But these are thoughts of a more adult mind, rationalising violence, understanding paranoia and brutality. But growing up in Guwahati, the gateway to Assam, was not your usual small town experience. Yes, we made up our games, played in the streets: football with a makeshift bundle of newspapers and cricket with a bat fashioned from odd bits of wood. But we also played other games, more violent ones that we invented from the spaces and situations around us. Boys and girls played at the two communities, the Bengalis and Assamese and we fought each other. We simulated staying up all night to guard our streets, like our elders. And like them the Bengalis were always humiliated in our games. Instinctively therefore, each of us wanted to be Assamese. The Assamese, in our limited childhood geography, were the powerful.
As we grew into adolescence, our neighbourhood and everything around us changed. The streets which had been largely desolate were now populated by military men in their olive green attire, their brusqueness and their own fears and loneliness. I saw the once powerful Assamese of my childhood mind questioned and threatened, humiliated and beaten, in their own land. Dragged out of their homes, every young man was labelled a potential enemy of the state. This great multi-lingual nation of ours was going to elicit loyalty, beating it out if necessary, from its citizens.
Nationhood is a concept; national boundaries are etched in the mind and maps more than physically marked on land. It needs symbols and signs to bind disparate communities together; national flags, national anthems, the common passion of a national sport and most importantly, a national language. The British government is trying to make it mandatory for new immigrants to speak English, intending more cohesiveness between migrant communities and the mainstream national culture. Several countries of the North have already succeeded in making a knowledge of their own national languages one of the stipulations for long-term residency applicants. But what do you do in a country where you have over 20 official languages, many more unofficial ones and nearly 2,000 recorded dialects?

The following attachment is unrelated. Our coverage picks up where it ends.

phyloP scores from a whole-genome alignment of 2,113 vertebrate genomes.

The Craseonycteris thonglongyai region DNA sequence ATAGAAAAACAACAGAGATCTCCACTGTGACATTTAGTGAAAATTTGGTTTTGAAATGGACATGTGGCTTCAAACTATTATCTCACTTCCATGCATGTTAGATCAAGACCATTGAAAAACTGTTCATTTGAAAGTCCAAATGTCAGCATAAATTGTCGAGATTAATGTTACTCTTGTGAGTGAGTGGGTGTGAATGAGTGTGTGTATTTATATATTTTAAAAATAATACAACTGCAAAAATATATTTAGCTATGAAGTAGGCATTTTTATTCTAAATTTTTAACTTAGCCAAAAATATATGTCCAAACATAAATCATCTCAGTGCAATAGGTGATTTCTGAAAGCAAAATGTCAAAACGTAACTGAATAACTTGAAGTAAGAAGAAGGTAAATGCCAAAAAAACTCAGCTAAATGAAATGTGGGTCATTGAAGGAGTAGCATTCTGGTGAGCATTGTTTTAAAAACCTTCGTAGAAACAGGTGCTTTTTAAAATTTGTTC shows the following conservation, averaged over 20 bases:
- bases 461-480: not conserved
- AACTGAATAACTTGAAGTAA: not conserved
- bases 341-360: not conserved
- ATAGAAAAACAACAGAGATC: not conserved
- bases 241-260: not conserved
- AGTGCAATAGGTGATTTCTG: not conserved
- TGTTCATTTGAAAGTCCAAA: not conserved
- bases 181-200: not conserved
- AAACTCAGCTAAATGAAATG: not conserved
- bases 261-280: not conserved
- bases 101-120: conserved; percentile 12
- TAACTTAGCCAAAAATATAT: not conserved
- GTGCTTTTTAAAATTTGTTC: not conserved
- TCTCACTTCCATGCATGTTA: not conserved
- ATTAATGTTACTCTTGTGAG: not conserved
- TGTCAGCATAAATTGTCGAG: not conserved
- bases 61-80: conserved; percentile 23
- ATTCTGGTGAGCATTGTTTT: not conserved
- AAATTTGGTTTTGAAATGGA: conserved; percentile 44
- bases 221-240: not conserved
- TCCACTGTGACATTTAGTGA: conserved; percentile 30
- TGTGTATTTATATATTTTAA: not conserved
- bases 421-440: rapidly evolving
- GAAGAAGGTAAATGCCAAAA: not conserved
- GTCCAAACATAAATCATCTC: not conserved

India's insistence on Hindi as the national language led to a North India-centric hegemony which alienated geographically peripheral states. A new form of colonisation began post Independence with Delhi's politicians and bureaucrats playing the role of the insensitive British official. In several states of the country such as Assam, it found violent expression. Like their colonial predecessor, the government's reaction was to come down forcefully on those who questioned the might of the state.
A few months back, 20 years after the agitations, I returned to Assam, to Guwahati. Liberalisation, a sudden influx of capital, media technology and the forces of globalisation have pushed open this once remote place. I could write of old things, known streets and a child's remembered landmarks that have vanished into the melting pot of India's burgeoning economy but I will resist that nostalgia here.
What I will simply remark is that what the centre could not manage to do with muscle power, it has managed to do with economic clout. The children of today are less bothered about identity politics and more concerned with their MBA degrees. Buildings are built, edifices vanish overnight as the state plays catch up with the rest of the country, eager not to miss out on the economic bounty. The urban Assamese are no longer bothered about the languages spoken on their land as long as their children speak English, preferably with an American twang. The Bengalis are no longer the threat as the sudden prosperity hides, at least for the moment, this other hegemony. Assamese however, as many other languages of this country, still remains marginalised. If history tells us anything, future generations, once the euphoria of prosperity is over, will come back to identity politics. Hopefully, the government would have learnt from history and listen well.
Somnath Batabyal is Fellow at the University of Heidelberg.